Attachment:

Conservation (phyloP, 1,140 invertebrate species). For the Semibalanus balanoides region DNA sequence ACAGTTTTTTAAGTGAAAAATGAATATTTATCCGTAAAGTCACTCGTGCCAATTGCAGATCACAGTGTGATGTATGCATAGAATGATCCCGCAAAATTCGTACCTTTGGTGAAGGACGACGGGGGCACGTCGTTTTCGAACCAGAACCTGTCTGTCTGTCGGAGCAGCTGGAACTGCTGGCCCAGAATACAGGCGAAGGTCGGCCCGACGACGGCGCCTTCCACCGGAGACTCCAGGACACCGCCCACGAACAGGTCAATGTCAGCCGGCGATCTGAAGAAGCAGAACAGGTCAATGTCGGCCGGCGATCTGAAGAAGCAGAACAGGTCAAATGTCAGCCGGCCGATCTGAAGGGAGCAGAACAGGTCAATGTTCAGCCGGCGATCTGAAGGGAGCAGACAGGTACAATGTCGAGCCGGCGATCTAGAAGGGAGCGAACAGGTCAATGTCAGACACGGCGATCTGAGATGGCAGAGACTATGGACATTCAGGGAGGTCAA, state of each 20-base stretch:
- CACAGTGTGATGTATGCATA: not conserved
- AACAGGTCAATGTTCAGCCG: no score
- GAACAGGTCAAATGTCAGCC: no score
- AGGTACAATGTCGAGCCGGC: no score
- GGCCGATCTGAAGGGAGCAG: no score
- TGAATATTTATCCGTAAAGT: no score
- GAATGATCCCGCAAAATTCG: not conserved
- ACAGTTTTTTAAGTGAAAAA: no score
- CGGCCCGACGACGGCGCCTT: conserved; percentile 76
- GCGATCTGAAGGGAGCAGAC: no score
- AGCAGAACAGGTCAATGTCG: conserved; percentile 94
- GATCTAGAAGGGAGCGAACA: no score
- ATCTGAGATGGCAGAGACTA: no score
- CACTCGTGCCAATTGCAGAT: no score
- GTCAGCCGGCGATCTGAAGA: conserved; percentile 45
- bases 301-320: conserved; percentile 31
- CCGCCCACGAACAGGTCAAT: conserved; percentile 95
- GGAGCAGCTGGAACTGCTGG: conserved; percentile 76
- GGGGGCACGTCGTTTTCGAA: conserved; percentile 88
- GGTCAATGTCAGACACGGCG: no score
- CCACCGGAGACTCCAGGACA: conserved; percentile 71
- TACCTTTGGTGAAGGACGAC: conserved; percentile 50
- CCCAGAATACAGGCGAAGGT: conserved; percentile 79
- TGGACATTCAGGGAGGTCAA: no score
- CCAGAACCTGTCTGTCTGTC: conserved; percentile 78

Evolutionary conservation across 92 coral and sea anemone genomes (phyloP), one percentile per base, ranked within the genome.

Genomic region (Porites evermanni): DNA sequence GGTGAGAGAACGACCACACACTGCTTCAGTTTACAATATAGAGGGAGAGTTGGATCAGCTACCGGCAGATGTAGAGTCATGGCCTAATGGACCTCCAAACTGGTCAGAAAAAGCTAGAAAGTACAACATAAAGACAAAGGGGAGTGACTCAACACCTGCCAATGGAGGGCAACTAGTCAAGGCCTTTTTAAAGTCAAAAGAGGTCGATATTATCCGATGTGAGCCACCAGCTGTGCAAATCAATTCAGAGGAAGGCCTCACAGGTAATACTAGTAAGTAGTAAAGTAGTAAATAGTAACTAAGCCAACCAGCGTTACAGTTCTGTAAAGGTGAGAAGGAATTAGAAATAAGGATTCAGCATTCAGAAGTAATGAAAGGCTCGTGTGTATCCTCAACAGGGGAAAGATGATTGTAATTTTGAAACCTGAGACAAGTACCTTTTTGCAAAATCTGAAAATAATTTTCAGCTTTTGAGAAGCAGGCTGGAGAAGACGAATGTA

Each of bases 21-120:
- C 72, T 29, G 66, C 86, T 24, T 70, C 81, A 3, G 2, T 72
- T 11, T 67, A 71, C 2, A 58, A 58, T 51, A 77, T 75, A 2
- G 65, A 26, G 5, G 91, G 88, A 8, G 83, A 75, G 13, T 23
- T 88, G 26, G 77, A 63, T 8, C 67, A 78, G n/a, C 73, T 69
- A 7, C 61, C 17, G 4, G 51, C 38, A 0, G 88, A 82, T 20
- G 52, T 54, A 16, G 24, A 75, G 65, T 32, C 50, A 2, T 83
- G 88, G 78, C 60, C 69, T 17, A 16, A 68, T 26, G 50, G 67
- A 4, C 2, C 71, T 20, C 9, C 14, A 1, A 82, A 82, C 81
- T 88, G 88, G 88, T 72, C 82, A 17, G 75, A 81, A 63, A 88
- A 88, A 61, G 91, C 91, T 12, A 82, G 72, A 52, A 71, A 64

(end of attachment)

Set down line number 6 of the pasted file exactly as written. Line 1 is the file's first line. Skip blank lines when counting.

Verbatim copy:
- GGCCGATCTGAAGGGAGCAG: no score